Adult Residency Program
The inpatient exposure occurs mainly during the HO-II year. HO-II residents lead the wards team on either the general neurology service or the stroke service. They are responsible for evaluating and managing, under attending physician supervision, all patients on the service. They are expected to put forth differential diagnoses and plans for workup and management.
The neurology residents are encouraged to order tests as they deem necessary for the care of the patients and to do so without direct prior attending approval. Invasive diagnostic testing is typically discussed with the attending, and the attending is always available for complex decision-making.
The HO-II residents spend 6 months on the wards (3 on general neurology and 3 on stroke) and work with an intern from our outstanding Internal Medicine Department. During the 1st month of the HO-IV year, the residents return to the wards to serve as an “acting attending.”
The program provides outstanding outpatient exposure, which we believe is the foundation of clinical neurology. Residents begin working in the outpatient clinics during the HO-II year, and this continues throughout the residency training. All residents have a continuity clinic which meets 1/2 day per week throughout their training. The residents have increasing autonomy for patient management as they increase in seniority.
HO-II's must check out all patients with the supervising attending. Senior residents check out all new patients, but only check out follow-up patient management issues if they have a question. In general the senior residents simply inform the supervising attending of their management plan for their return patients.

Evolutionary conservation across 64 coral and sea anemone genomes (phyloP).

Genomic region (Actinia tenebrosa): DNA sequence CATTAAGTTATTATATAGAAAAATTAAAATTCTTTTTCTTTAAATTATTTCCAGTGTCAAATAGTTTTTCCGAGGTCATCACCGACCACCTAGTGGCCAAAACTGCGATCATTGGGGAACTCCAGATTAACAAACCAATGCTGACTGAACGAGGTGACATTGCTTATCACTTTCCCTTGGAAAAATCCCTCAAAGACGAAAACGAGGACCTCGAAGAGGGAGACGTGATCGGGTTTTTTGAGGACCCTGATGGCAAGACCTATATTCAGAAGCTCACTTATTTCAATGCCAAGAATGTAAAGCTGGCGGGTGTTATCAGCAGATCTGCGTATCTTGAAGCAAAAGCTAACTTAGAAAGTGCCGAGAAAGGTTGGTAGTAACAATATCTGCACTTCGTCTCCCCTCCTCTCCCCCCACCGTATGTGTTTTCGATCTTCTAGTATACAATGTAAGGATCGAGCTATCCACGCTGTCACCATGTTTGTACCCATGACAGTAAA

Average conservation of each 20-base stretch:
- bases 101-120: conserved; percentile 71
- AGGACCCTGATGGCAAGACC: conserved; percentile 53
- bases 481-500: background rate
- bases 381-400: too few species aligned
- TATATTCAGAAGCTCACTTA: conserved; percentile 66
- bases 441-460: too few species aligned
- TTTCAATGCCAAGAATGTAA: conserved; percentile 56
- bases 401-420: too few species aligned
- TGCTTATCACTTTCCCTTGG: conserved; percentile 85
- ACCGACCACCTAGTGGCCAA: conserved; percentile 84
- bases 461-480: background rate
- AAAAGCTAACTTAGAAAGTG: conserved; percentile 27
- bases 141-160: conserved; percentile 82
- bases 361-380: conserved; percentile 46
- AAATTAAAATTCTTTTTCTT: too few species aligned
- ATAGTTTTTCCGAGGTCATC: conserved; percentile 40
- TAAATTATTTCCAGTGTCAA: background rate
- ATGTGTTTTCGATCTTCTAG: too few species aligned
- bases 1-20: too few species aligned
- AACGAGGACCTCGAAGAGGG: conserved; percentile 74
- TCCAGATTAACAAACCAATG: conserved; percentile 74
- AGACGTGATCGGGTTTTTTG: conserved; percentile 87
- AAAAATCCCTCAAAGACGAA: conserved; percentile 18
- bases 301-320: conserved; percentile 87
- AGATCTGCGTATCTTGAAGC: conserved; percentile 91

Residents also rotate through the faculty’s specialty clinics. This includes clinics in multiple sclerosis, headache, epilepsy, movement disorders, neuromuscular disease, sleep, neurosurgery, and general neurology.
Residents can also work in other clinics outside of our department, such as pain management and neuro-oncology, during their elective months. Additionally, each resident spends at least 3 months learning NCV/EMG and at least 4 months reading EEGs. Finally, each resident does 3 months of pediatric neurology, and the majority of the time on this rotation is spent in the pediatric neurology clinic.
The neurology inpatient consultation service is the responsibility of the 3rd and 4th year residents. There is always an HO-III and HO-IV resident on the service. The HO-IV is responsible for managing the team. The consult residents see all old consults and round with the attending on all new consults.
As part of developing independent patient care responsibility, the residents are encouraged to make initial workup, management and treatment recommendations prior to rounding with the attending. When rounding on consult follow-ups, the residents are also encouraged to make recommendations prior to the attending rounding. All management, workup and treatment plans recommended by the residents, however, are communicated to the attending physician, usually during formal rounding on new patients.
The HO-IV resident on consults is the initial resource for the HO-III resident when patient recommendations are made. Additionally, to further prepare the residents for independent patient care, the HO-IV resident on consults is on-call from home Monday throughThursday until midnight each night to "staff" inpatient consults seen by other residents. This provides the HO-IV resident experience in initial management decision making in an acute patient care setting.
If the HO-IV resident is unsure of the appropriate management for an inpatient consult, then there is always a neurology attending on-call to provide advice. All patients "staffed" over the phone by the HO-IV will be seen by the consult attending the next day for formal attending staffing.